What stinks so bad in Odisha CM's constituency?

Wonder what open defecation in its most bizarre form can do to a place? Come, visit Sheragada block of Ganjam district


Prasanna Mohanty | October 17, 2012

The road to Sheragada is covered by human faeces. The villagers come and defecate on the road despite having toilets. There is strong taboo against defecating anywhere near the home and the villagers choose the road instead
The road to Sheragada is covered by human faeces. The villagers come and defecate on the road despite having toilets. There is strong taboo against defecating anywhere near the home and the villagers choose the road instead

Editor's note: As the toilet vs temple debate rages on, fanned by Narendra Modi's statement and the Congress's immediate retaliation, we revisit a story on toilets – rather, the lack ot it – and why, how they more important than we think they are in India's growth story. This story was first published in October 2012 – both on web and the print issue – was reported as part of Governance Now's six-month project with ANSA-SAR to find out the reality of the 'Other India'. As part of the exercise, four GN correspondents spent six months in four selected blocks in different states. You can read the Reports from Other India here.


It will be prudent of Odisha’s tourism department to carry a warning along with its catchy invitation to the tourists that describes the state as ‘The Soul of Incredible India!’ – keep away from chief minister Naveen Patnaik’s home district Ganjam, especially his home constituency Hinjlicut in the district.

If, by sheer misfortune, you step into Sheragada, one of the two blocks that constitute the Hinjlicut assembly segment, you will be overpowered by a strong stink that can make you pass out instantly. Escaping hospitalisation can only be a stroke of luck. Impossible to visualise unless you have seen it and a truly bizarre sight to behold, the entire block is actually an open public toilet. Recall VS Naipaul describing India of the 1960s in An Area of Darkness: “Indians defecate everywhere. They defecate, mostly, beside the railway tracks. But they also defecate on the beaches; they defecate on the streets; they never look for cover…” He never visited Sheragada. Had he been, his description would have been more savaging.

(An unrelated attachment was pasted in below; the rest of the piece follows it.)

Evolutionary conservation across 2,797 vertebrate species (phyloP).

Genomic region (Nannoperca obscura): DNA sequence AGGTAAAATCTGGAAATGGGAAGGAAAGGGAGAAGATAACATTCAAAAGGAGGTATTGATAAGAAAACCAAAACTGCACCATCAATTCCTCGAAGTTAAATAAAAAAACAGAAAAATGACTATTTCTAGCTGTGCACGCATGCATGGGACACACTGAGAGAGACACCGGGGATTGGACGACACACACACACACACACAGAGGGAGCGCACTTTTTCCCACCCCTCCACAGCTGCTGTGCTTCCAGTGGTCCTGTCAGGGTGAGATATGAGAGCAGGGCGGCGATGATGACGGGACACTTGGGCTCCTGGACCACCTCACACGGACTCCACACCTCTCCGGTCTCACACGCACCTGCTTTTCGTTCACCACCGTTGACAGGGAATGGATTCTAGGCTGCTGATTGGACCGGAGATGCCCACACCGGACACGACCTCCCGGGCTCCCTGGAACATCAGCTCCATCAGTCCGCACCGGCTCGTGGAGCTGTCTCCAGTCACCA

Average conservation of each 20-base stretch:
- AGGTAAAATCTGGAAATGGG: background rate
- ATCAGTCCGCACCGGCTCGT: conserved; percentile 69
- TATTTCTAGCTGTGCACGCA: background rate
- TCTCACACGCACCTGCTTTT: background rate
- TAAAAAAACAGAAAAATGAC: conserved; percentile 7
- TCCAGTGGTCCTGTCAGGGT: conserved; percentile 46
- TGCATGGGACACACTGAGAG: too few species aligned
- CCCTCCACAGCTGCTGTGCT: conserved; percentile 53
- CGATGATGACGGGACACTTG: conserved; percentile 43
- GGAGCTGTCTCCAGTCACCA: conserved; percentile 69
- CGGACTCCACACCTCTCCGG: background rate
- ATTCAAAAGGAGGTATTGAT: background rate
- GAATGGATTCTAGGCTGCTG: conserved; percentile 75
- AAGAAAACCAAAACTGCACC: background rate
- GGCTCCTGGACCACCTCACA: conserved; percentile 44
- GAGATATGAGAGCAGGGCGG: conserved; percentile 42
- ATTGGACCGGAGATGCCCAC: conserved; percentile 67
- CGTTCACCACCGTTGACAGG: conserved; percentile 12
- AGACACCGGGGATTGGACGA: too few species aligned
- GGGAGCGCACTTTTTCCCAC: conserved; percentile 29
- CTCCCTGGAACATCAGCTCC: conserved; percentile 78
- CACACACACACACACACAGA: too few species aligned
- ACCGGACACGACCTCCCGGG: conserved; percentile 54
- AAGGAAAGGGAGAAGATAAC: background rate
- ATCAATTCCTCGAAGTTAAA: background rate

ALSO READ: In open defecation area, village says hello to own loo

Shit sociology

Sheragada is at the centre of Ganjam, a coastal district in south bordering Andhra Pradesh, with a pronounced influence of Telugu culture and lifestyle. To reach it (which we wouldn’t advise) you will have to take NH 217, connecting Gopalpur (known for its quaint beach) in Ganjam with Raipur in Chhattisgarh. Forty kilometres down the highway, at Syamalai Chowk, a two-lane metalled road going left (State Highway No 36) connects the highway with the Sheragada block headquarters. A signboard says the distance is 14 km. The road is fine, flanked on either side by green paddy fields. By the time you have taken a full glance at the rural setting, the stink hits you. If you survive the first blast, you will notice the source of the stink – human faeces covering much of the road. Not the road sides, mind you, which are covered with grass. Not even the fields that are spread out on either side and green with standing crops of paddy and sugarcane. Only the metalled road is a public toilet. Don’t ever take the smaller roads that connect or lead to villages. Those are completely covered with faeces. (The taxiwalla will not agree in any case.) The gain from MNREGS can be debated, what can’t is the usefulness of roads and check dams, especially its cemented parts, that have been built under it. They provide excellent perch for defecation.

Good on paper